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The Designer's Notebook: Triple-A Games for Women? Seriously?
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The Designer's Notebook: Triple-A Games for Women? Seriously?

June 5, 2012 Article Start Page 1 of 3 Next

There's a longstanding piece of conventional wisdom in the game business that women won't shell out big bucks for games. They might play small games or free games, but for most women, buying a triple-A console blockbuster for themselves is out of the question. I haven't done any research on the issue, but I'm pretty up to speed on our shibboleths, and I know that's what a lot of developers think. (Of course, women in the game industry spend money on games, but they're atypical.)

Imagine my bogglement, then, when Brandii Grace informed me at the 2012 Game Developers' Conference that she is founding a company to make triple-A games for women.

I suppose I shouldn't have been so surprised; this is, after all, Brandii Grace we're talking about. If you don't know her, Brandii is about the size of a firecracker and possesses a similar energy density. She has been in the game industry for close to 10 years, starting as an IGDA Student Scholar and working her way up as a designer, writer, producer, programmer and eventually teacher.

She's still a big deal in the IGDA, too, having won their MVP award this year for setting up their events volunteers program. And if all that weren't enough, Brandii also fought and won a National Labor Relations Board case against an employer who treated her and her co-workers unfairly, spending six hours on the witness stand and never losing her cool under relentless cross-examination.

Still, you can't persuade women to buy triple-A games with composure alone. Her new company is called Transform Entertainment -- at least for the moment -- and I decided to play devil's advocate and ask her what makes her think she can do it.

At the Game Developers' Conference, you told me you were setting up a company to, in your words, "make triple-A games for women." What's wrong with the triple-A games we already have?

Brandii Grace: I wouldn't say there's something "wrong" with the triple-A games on the market today. Rather, I'd say they are like a man's best, custom-tailored suit -- a perfect fit for the intended audience and a poor fit for most women.

Interesting analogy, but games don't wrap themselves around a human body. What does a poor fit mean in this context?

BG: It means that most triple-A games don't properly target most women. I'm not just talking about the themes of these games; their execution doesn't support the needs or attitudes of this audience. Compare how Twilight and Underworld both approach the theme of vampires versus werewolves.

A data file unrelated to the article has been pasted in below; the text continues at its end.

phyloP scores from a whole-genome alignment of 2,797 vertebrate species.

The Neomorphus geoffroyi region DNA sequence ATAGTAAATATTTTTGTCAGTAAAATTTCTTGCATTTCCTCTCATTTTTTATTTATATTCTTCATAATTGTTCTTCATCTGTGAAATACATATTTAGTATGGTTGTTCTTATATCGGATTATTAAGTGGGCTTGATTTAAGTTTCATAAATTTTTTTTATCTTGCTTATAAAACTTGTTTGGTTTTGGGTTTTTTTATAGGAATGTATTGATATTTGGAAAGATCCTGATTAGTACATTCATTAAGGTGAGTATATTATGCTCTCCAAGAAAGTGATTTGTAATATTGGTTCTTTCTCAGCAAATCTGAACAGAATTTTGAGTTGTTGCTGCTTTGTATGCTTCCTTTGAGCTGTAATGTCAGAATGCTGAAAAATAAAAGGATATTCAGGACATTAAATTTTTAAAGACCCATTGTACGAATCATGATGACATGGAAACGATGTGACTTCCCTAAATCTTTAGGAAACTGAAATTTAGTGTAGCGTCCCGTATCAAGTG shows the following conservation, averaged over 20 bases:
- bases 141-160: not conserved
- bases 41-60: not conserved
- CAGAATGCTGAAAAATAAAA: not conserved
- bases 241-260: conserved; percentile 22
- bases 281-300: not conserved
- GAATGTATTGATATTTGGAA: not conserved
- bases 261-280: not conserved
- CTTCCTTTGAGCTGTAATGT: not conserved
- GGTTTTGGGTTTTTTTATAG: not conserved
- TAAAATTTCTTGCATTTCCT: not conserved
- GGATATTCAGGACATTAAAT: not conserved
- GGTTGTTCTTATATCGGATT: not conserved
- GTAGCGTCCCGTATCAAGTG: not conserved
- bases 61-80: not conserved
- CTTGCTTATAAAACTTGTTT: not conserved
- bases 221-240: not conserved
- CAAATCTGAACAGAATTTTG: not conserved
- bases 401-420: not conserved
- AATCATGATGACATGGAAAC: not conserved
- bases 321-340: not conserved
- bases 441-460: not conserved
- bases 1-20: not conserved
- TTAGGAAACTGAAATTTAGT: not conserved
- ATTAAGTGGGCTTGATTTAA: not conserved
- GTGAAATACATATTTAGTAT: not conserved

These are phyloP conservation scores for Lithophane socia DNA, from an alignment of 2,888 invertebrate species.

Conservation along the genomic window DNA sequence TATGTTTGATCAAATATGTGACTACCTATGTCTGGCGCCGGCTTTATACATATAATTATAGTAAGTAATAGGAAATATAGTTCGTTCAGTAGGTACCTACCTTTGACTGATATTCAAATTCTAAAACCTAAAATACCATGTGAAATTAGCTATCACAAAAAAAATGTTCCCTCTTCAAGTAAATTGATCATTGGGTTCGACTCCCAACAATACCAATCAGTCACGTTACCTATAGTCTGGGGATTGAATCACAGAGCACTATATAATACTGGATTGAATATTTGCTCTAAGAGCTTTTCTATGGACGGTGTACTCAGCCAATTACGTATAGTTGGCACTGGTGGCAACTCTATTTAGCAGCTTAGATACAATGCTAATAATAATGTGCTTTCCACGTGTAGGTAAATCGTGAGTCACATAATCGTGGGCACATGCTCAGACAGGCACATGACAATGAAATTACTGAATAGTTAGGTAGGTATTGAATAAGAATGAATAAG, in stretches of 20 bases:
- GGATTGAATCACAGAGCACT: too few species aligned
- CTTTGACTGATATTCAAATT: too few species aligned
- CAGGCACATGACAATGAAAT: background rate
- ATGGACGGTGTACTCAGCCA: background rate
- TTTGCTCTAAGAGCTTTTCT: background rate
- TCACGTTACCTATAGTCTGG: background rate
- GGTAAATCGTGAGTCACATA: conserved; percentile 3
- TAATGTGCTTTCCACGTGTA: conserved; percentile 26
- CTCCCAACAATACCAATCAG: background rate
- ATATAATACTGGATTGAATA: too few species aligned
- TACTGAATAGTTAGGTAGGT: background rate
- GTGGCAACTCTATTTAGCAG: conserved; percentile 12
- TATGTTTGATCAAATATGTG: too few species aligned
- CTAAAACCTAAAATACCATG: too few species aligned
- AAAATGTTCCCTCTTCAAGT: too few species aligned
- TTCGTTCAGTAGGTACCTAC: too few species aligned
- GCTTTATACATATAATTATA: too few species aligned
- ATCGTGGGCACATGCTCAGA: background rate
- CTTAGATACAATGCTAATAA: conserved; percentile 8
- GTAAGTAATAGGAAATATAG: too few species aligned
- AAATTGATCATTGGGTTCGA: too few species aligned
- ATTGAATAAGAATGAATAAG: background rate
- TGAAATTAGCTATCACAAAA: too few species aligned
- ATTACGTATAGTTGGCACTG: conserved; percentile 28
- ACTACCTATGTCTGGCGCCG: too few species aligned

Underworld attracts more men by focusing on the action of a gun-toting, catsuit-wearing hottie kicking ass. Twilight attracts more women by focusing on the drama of internal and interpersonal conflicts between desire and the emotional bonds of love, family, and friendship. Yet, too many people in our industry think they'd attract the Twilight audience simply by making the Underworld vampires sparkly!

Are you seriously going to put the conflict between desire and the emotional bonds of love, family, and friendship in a video game? The only things we're really good at simulating are physics and economics.

BG: I disagree! For starters, deception and alliance manipulation are mechanics successfully implemented in plenty of games like Mafia and Werewolf. Social networking technology has matured considerably and alliance manipulation is an area social games are well-positioned to explore.

Moreover, The Sims -- the triple-A franchise most successful at attracting large audiences of women -- created interpersonal conflicts between its AI characters. They successfully implemented gameplay I refer to as "empathy play". Players are given a voyeuristic view of all the drama and the ability to influence its outcome; but players never become a direct or indirect target of the emotional conflict. (Watching a screaming match may be fun; being in one is not.)

Prom Week

Fair enough, although in The Sims you can't actually tell what the conflict is about. You've raised two issues: social networking and omnipresent (non-role-playing, avatar-less) voyeurism. What do you think about Prom Week, the AI-driven Facebook game?

BG: Actually, I'd say The Sims' emotional reactions and icon thought bubbles explain conflicts far better than Prom Week's unnatural and unhelpful dialogue. Prom Week's gameplay communication is in its menus instead of its dialogue -- which is like reading a book where the entire story is in the narrator's exposition.

More importantly, you made an interesting assumption that I was talking about avatar-less omnipresence. There are plenty of real people involved in conflicts without being targeted by them -- divorce lawyers, for example. But we don't often make games featuring such "tangential" interactions. That's because we assume fun emerges directly from the challenge of conquering a conflict. This makes sense, as most men are driven by overcoming challenges in games. However, only about 10 percent of women play games for the challenge. In many cases, challenge can actually deter women because they are so averse to the risk of failure.

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Fiora Aeterna